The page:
After the weekend protest, Mr Staniford transferred his protest to Edinburgh. On Monday the 2nd, his press release said to meet at the Government offices at Victoria Quay at 11am. We cannot find any further reference to this except by 11.30, Mr Staniford posted a picture of himself outside the offices with a message that the next protest would be on the following day at the Scottish Parliament. The photo that Mr Staniford posted was actually taken during his previous one-man protest outside Victoria Quay a few months ago. We suspect that the Monday protest did not take place.

Last Tuesday, Mr Staniford was outside Holyrood at 11am. He was there with his two children who were sat on a small kayak in the fountain. Another person dressed in a sea suit was trying to look inconspicuous. We believe that this lady was from OneKind as they had previously Tweeted that they would attend. OneKind object to salmon farming on welfare grounds including the shooting of seals. They have not made any comment about the high number of seals killed as by-catch that we previously reported. Neither has John Robins of Animal Concern who also commented on Mr Staniford’s press release. Mr Robins also runs Save our Seals who might have thought to have been outraged by the high number of seals killed as part of commercial fishing!

The Holyrood protest consisted of Mr Staniford trying to hand in a sample bottle, which he had labelled bio-hazard, to the parliament and being stopped from doing so. Of course, the content, if there was any, was probably just a small amount of sea water and not a bio-hazard at all.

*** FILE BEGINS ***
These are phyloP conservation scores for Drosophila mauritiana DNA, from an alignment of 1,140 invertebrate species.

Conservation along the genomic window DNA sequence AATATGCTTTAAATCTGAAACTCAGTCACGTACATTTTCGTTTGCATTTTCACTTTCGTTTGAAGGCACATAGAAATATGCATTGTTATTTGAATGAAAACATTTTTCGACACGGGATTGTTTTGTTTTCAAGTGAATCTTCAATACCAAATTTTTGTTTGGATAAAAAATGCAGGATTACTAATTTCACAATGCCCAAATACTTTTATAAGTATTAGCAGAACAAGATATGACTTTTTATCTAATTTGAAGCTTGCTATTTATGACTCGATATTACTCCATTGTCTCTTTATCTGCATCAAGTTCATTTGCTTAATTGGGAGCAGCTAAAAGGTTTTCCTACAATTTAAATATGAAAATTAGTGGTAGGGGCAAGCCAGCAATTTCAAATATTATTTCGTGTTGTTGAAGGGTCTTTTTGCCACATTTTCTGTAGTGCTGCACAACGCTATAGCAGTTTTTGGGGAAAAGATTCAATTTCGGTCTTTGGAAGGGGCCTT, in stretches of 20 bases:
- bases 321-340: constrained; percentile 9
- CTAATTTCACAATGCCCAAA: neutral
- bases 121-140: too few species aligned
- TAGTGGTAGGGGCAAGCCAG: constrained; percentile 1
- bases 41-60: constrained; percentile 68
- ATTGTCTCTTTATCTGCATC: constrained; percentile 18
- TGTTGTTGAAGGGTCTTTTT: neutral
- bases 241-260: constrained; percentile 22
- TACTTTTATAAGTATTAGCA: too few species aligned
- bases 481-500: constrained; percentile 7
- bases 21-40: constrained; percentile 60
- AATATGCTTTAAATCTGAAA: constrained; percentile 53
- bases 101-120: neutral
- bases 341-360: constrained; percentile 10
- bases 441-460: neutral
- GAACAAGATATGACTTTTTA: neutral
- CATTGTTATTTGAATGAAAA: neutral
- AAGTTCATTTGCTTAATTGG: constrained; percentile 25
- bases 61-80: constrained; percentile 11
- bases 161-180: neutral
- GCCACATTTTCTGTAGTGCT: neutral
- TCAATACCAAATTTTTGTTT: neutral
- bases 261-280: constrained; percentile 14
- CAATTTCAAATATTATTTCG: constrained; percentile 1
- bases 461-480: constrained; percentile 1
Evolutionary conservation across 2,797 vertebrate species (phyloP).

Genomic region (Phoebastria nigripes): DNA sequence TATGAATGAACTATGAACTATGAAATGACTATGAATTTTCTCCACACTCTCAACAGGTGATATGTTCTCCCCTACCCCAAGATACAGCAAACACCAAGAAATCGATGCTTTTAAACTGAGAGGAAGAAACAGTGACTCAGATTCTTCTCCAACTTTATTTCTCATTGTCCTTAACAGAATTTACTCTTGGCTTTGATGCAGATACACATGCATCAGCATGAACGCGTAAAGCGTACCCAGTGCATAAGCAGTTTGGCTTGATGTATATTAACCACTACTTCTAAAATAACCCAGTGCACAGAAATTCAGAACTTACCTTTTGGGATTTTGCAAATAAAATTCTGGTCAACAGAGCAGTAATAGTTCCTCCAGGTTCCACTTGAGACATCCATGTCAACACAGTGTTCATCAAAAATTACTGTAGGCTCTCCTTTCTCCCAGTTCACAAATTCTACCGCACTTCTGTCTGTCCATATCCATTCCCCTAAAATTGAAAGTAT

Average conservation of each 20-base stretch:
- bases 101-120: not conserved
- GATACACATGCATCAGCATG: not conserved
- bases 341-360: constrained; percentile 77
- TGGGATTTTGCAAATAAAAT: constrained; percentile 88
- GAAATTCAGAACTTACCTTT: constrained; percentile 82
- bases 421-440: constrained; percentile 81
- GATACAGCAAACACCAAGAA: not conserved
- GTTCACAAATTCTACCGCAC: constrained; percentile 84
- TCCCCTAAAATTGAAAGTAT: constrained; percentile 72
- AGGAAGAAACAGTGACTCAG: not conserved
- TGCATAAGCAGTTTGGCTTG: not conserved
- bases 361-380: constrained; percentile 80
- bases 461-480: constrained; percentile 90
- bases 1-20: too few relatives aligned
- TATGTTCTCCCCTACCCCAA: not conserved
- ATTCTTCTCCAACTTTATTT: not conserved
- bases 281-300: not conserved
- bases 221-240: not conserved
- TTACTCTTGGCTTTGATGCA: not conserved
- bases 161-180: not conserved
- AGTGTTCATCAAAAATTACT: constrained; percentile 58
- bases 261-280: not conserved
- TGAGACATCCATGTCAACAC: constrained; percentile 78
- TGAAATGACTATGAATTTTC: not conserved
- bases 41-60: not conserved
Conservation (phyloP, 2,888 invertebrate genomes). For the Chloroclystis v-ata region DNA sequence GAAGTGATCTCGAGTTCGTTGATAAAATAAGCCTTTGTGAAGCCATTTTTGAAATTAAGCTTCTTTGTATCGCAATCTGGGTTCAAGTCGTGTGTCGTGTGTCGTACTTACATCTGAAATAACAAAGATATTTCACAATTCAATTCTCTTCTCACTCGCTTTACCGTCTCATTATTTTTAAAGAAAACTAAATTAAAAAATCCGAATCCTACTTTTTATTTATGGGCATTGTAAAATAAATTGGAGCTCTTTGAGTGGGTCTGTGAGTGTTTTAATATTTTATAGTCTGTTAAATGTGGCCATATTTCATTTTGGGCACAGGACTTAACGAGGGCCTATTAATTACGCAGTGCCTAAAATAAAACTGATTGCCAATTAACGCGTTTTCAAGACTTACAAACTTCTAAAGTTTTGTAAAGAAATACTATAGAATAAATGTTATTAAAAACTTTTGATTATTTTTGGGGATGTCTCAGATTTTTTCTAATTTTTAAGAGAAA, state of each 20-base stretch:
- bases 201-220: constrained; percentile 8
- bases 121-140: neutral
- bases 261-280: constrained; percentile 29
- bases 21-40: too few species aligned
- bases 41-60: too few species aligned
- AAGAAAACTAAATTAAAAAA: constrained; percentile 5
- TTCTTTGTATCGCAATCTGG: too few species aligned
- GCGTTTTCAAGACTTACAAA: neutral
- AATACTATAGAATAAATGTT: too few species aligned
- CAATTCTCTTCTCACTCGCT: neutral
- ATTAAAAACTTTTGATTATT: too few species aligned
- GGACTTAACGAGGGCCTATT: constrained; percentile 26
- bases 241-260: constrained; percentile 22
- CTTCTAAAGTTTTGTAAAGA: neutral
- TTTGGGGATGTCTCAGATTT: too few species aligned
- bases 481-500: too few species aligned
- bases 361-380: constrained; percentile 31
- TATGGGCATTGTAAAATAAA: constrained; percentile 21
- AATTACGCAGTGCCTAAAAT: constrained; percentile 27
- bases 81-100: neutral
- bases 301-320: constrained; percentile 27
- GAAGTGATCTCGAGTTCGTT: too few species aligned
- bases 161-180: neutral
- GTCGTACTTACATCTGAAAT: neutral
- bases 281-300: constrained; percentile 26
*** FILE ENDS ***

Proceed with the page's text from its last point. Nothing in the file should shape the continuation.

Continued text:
There were a number of photographers present but the absence of any discernible demonstration probably led editors to ditch the story because we have not seen any coverage except from Mr Staniford himself.

He was visited by Green MSP Mark Ruskell who posed with Mr Staniford and his children for a photograph. Mr Ruskell has previously supported Mr Staniford’s efforts whilst at the same time preferring not to engage with the salmon farming industry.

By coincidence, his colleague Mr John Finnie MSP, who is also a member of the Parliamentary REC Committee recently called again for a moratorium of expansion of the industry in the local press. Interestingly, at the same time, four members of the REC Committee visited a farm on Skye, but Mr Finnie was not one of them. In our opinion, there is an unwillingness of industry critics to engage with the industry to discuss concerns face to face.

We contacted Sondhya Gupta offering her a coffee and a chat. She replied, ‘Thanks for the offer but I’ll decline’.

Yet again we have seen the press give widespread publicity to anti-salmon farming critics and yet again, we have seen that those prepared to take such action amount to about the number of fingers on one hand. It seems to be more about getting PR rather than telling the truth.

Finally, we were interested that the fountain outside the Scottish Parliament received more publicity this week through the BBC than Mr Staniford achieved for his protest paddle –